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The great epic of Western literature, translated by the acclaimed classicist Robert Fagles

A Penguin Classic
 
Robert Fagles, winner of the PEN/Ralph Manheim Medal for Translation and a 1996 Academy Award in Literature from the American Academy of Arts and Letters, presents us with Homer's best-loved and most accessible poem in a stunning modern-verse translation. "Sing to me of the man, Muse, the man of twists and turns driven time and again off course, once he had plundered the hallowed heights of Troy." So begins Robert Fagles' magnificent translation of the Odyssey, which Jasper Griffin in the New York Times Book Review hails as "a distinguished achievement."

If the Iliad is the world's greatest war epic, the Odyssey is literature's grandest evocation of an everyman's journey through life. Odysseus' reliance on his wit and wiliness for survival in his encounters with divine and natural forces during his ten-year voyage home to Ithaca after the Trojan War is at once a timeless human story and an individual test of moral endurance. In the myths and legends  retold here,

Fagles has captured the energy and poetry of Homer's original in a bold, contemporary idiom, and given us an Odyssey to read aloud, to savor, and to treasure for its sheer lyrical mastery. Renowned classicist Bernard Knox's superb introduction and textual commentary provide insightful background information for the general reader and scholar alike, intensifying the strength of Fagles's translation. This is an Odyssey to delight both the classicist and the general reader, to captivate a new generation of Homer's students. This Penguin Classics Deluxe Edition features French flaps and deckle-edged paper.

For more than seventy years, Penguin has been the leading publisher of classic literature in the English-speaking world. With more than 1,700 titles, Penguin Classics represents a global bookshelf of the best works throughout history and across genres and disciplines. Readers trust the series to provide authoritative texts enhanced by introductions and notes by distinguished scholars and contemporary authors, as well as up-to-date translations by award-winning translators.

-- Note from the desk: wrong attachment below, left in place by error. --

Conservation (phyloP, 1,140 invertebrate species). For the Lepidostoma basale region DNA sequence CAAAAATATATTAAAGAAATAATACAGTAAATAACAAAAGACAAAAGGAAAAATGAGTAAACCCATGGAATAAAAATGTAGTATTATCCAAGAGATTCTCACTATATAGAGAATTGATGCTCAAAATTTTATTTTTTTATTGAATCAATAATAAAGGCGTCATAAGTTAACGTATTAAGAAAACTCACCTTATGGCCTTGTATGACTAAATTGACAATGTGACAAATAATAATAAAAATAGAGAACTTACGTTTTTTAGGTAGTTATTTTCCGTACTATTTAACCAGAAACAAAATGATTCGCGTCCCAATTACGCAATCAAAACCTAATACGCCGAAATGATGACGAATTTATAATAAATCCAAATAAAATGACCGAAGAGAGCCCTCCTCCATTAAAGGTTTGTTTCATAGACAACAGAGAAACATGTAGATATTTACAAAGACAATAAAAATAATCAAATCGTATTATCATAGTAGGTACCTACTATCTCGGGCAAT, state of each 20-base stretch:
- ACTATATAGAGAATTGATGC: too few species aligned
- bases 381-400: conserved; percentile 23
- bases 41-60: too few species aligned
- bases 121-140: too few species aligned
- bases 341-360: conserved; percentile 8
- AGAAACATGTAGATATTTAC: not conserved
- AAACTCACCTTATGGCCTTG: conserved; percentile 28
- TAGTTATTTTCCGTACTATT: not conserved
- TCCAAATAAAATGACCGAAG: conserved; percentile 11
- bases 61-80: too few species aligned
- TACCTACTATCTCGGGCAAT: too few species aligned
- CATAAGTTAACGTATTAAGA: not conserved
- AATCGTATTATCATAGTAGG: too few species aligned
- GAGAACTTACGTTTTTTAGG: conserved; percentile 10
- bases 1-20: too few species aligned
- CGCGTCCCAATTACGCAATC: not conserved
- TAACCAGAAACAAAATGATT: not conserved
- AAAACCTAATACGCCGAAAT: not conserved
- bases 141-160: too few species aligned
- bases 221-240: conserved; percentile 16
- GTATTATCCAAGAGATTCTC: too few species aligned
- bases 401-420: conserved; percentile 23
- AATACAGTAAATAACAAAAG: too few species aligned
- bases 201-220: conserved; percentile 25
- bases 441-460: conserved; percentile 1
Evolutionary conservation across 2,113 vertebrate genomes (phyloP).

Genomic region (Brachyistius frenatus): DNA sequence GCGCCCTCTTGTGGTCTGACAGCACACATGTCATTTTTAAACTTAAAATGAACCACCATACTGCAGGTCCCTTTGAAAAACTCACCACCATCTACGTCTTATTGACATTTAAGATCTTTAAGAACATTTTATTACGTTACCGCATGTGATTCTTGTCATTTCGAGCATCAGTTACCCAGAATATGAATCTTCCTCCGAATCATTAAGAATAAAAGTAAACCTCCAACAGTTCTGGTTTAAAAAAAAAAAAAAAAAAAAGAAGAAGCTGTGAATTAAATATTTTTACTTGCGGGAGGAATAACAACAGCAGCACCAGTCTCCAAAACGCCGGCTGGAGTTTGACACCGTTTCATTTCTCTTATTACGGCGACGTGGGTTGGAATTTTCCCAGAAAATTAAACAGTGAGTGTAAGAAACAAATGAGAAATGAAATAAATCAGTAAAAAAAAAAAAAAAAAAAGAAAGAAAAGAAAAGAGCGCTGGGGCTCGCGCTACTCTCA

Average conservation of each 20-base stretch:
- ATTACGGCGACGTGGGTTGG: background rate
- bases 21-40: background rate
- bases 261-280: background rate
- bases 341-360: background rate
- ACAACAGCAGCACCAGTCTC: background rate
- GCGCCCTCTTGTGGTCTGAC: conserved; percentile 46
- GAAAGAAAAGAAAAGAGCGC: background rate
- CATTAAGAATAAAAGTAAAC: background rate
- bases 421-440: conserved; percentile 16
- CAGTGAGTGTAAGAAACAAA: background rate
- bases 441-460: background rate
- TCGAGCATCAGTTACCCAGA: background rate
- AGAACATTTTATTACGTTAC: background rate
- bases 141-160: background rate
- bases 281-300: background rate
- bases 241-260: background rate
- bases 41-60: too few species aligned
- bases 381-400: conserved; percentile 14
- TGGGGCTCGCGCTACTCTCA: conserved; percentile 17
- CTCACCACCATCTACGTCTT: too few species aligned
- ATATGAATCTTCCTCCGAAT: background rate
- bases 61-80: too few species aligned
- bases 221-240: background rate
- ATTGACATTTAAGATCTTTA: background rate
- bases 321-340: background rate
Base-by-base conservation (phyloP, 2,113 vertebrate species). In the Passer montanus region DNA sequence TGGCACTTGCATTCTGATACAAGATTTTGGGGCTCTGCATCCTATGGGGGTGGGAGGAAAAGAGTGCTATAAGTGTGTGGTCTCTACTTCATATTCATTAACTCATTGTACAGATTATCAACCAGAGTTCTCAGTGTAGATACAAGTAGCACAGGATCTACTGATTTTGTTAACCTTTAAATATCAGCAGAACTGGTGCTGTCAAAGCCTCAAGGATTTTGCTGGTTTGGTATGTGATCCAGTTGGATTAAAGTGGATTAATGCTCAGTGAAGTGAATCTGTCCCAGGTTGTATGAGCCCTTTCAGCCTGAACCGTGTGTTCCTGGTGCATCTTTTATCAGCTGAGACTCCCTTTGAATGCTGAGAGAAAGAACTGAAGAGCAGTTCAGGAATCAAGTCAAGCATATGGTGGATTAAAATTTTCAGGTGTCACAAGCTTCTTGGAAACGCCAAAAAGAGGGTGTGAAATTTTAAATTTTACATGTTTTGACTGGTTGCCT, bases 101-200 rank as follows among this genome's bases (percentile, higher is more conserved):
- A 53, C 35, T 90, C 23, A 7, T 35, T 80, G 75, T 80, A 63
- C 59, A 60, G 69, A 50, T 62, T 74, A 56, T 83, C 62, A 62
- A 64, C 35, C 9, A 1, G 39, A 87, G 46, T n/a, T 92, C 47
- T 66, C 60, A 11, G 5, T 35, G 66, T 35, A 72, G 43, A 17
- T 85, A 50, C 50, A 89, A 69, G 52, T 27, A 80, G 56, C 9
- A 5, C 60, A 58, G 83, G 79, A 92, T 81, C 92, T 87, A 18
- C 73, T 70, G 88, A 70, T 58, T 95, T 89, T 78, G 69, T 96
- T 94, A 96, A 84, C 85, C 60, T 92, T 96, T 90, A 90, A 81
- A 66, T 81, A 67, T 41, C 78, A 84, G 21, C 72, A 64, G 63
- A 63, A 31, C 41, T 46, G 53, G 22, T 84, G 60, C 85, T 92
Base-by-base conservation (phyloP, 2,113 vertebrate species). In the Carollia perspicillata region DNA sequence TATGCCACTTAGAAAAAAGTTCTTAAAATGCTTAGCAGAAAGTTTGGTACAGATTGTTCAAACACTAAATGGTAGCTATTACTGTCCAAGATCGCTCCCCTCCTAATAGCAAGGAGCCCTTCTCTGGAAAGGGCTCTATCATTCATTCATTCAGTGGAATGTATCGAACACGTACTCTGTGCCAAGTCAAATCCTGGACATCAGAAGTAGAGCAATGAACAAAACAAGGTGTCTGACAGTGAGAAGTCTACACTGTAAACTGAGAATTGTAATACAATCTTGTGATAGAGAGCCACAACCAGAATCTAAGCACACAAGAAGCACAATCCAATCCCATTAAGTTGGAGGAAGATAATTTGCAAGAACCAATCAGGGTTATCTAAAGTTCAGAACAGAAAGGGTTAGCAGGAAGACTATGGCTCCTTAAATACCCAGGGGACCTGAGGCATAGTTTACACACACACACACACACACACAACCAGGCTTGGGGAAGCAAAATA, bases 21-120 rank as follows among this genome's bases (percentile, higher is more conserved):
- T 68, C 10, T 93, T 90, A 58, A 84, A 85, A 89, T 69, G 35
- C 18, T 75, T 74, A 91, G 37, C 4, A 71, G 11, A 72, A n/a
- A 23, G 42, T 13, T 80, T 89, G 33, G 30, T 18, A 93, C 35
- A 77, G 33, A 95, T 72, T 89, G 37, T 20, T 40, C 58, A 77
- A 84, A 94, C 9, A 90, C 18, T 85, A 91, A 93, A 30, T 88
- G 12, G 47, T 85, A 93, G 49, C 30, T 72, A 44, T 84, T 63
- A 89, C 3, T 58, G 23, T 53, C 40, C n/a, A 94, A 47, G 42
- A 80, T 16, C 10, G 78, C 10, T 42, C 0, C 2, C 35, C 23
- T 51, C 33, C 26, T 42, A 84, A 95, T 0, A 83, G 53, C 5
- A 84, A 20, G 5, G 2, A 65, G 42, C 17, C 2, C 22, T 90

This carefully crafted ebook: “The Divine Comedy: Inferno, Purgatorio, Paradiso (3 Classic Unabridged Translations in one eBook: Cary's + Longfellow's + Norton's Translation + Original Illustrations by Gustave Doré)” is formatted for your eReader with a functional and detailed table of contents. Depending on the translation, The Divine Comedy will present completely different facets to the reader, therefore we have united these 3 Classic Unabridged Translations in one eBook: Cary's + Longfellow's + Norton's Translation + the Original Illustrations by Gustave Doré, in order to present the very best of The Divine Comedy. This epic poem written by Dante Alighieri between c. 1308 and his death in 1321 is widely considered the preeminent work of Italian literature, and is seen as one of the greatest works of world literature. The Divine Comedy serves as the physical (scientific), political, and spiritual guidebook of Dante's Fourteenth Century universe. The poem's imaginative and allegorical vision of the afterlife is a culmination of the medieval world-view as it had developed in the Western Church. It helped establish the Tuscan dialect, in which it is written, as the standardized Italian language. It is divided into three parts: Inferno, Purgatorio, and Paradiso. On the surface, the poem describes Dante's travels through Hell, Purgatory, and Heaven; but at a deeper level, it represents allegorically the soul's journey towards God. At this deeper level, Dante draws on medieval Christian theology and philosophy, especially Thomistic philosophy and the Summa Theologica of Thomas Aquinas. Consequently, the Divine Comedy has been called "the Summa in verse".
The definitive translation by Dick Davis of the great national epic of Iran—now newly revised and expanded to be the most complete English-language edition

A Penguin Classic
 
Dick Davis—“our pre-eminent translator from the Persian” (The Washington Post)—has revised and expanded his acclaimed translation of Ferdowsi’s masterpiece, adding more than 100 pages of newly translated text. Davis’s elegant combination of prose and verse allows the poetry of the Shahnameh to sing its own tales directly, interspersed sparingly with clearly marked explanations to ease along modern readers.
 
Originally composed for the Samanid princes of Khorasan in the tenth century, the Shahnameh is among the greatest works of world literature. This prodigious narrative tells the story of pre-Islamic Persia, from the mythical creation of the world and the dawn of Persian civilization through the seventh-century Arab conquest. The stories of the Shahnameh are deeply embedded in Persian culture and beyond, as attested by their appearance in such works as The Kite Runner and the love poems of Rumi and Hafez.
 
For more than sixty-five years, Penguin has been the leading publisher of classic literature in the English-speaking world. With more than 1,500 titles, Penguin Classics represents a global bookshelf of the best works throughout history and across genres and disciplines. Readers trust the series to provide authoritative texts enhanced by introductions and notes by distinguished scholars and contemporary authors, as well as up-to-date translations by award-winning translators.